The ADDIE Design-Process

The ADDIE model was developed in 1975 at Florida State University and still serves as an easy, approachable model to develop learning content and learning experiences. It’s a perfect base to start your work with Bitmark and Get More Brain!
The image shows the ADDIE Design-Model: Analyze, Design, Develop, Implement, Evaluate
Roman Schurter
Roman Schurter
+20 years educational content creation, Community Manager and Learning Designer at Get More Brain.

The ADDIE model was developed in 1975 at Florida State University and still serves as an easy, approachable model to develop learning content and learning experiences.

The image shows the ADDIE Design-Model: Analyze, Design, Develop, Implement, Evaluate
The ADDIE Design-Model

ADDIE: Analyze

In the analysis phase, you will identify and analyze the needs of all stakeholders: learners, coaches, organization. This stage clarifies the instructional problems and the given learning environment.

Your tasks as a content creator and instructional designer:

  • Who is the audience and their characteristics?
  • Identify the new behavioral outcome?
  • What types of learning constraints exist?
  • What are the delivery options?
  • What are the online pedagogical considerations?
  • What is the timeline for project completion?
  • What is the knowledge level and what knowledge gap will the course fill in?
  • What tasks are the learners already doing, and what would the learners have to do to bridge the knowledge gap?
  • What is the learning environment like, and what are the constraints in this environment?
  • What is the scope, timeline and cost of the project?

ADDIE: Design

The design phase should include ideas for all aspects of your learning experience: scenarios, dialogues, buttons, photos, color palettes, characters and more. E-learning designers should also give some time to contemplate what the course evaluation will look like.

Your tasks as an instructional designer:

  • Documentation of the project’s instructional, visual and technical design strategy
  • Apply instructional strategies according to the intended behavioral outcomes by domain (cognitive, affective, psychomotor).
  • Create storyboards
  • Design the user interface and user experience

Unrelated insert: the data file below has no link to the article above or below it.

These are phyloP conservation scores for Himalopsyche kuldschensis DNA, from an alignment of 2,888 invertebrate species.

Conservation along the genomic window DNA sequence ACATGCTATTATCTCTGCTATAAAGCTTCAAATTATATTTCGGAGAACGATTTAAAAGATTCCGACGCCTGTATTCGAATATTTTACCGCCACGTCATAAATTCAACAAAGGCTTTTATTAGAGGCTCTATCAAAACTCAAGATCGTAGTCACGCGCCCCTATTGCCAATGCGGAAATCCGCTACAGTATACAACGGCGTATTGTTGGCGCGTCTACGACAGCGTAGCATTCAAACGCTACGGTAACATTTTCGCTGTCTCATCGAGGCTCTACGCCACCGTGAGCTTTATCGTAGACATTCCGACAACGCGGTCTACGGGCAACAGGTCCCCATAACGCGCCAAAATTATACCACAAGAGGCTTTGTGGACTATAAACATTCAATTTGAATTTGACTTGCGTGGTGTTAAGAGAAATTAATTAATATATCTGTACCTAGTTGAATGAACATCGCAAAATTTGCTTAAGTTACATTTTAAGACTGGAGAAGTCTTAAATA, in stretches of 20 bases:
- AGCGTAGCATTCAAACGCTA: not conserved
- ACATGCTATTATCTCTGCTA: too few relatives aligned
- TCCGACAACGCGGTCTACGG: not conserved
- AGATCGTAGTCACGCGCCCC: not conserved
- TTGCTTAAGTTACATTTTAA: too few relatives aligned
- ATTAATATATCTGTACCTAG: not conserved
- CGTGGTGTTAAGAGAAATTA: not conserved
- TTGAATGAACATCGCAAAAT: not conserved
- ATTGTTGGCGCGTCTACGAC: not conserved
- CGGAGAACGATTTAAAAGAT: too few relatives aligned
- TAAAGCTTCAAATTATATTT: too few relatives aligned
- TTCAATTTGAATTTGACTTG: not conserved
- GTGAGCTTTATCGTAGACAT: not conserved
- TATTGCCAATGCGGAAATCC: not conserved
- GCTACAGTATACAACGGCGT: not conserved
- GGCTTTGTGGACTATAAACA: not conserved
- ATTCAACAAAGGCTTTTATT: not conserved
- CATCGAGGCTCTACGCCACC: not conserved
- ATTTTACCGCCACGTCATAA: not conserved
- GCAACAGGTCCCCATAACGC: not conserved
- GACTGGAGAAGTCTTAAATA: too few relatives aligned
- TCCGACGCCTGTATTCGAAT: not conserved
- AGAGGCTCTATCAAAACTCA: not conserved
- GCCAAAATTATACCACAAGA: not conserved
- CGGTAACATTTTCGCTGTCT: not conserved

• Prototype creation
  • Apply visual design (graphic design)
  • The minimum threshold for the learner to be a part of the training course.
  • Learning objectives for each task to be covered in the course.
  • Determine the flow and structure of the learning modules.
  • Design an evaluation system to assess impact and commitment.
  • Map each phase of the learning module to the timeline decided.

ADDIE: Develop

The development phase is where the developers create and assemble the content assets that were created in the design phase. Programmers and content creators work to develop and/or integrate all aspects of the learning experience. Testers perform debugging procedures.

Your tasks as an instructional designer:

  • Select a delivery method for the learning modules.
  • Translate designs into actual learning materials.
  • Make sure that the learning material covers all goals and objectives of the training design process.
  • Create documentation guides for trainers, a list of auxiliary resources needed for learners, etc.

ADDIE: Implement

The implementation phase determines how, when, and to whom your course will be distributed. As an Instructional designer, your job is to make sure that all the components of your e-learning course are ready to go when you are called upon.

  • Distribute the learning modules to the learners

ADDIE: Evaluate

In the first versions of the ADDIE model, evaluation was the very last step. Newer iterations suggest that evaluation is an ongoing process, and it certainly should not be started at the end of the course development process. The goal here is to have some quantifiable data that demonstrates the success of your course and whether it is meeting the learning objectives.

Your tasks as an instructional designer:

  • Was the instruction clear to the learners?
  • Did it motivate the learners?
  • How did it impact the learner and did it bridge the intended knowledge gap?
  • What did not work in the course?
  • What can be improved?
  • How can it be done?

This post appeared first on our Medium-Channel.

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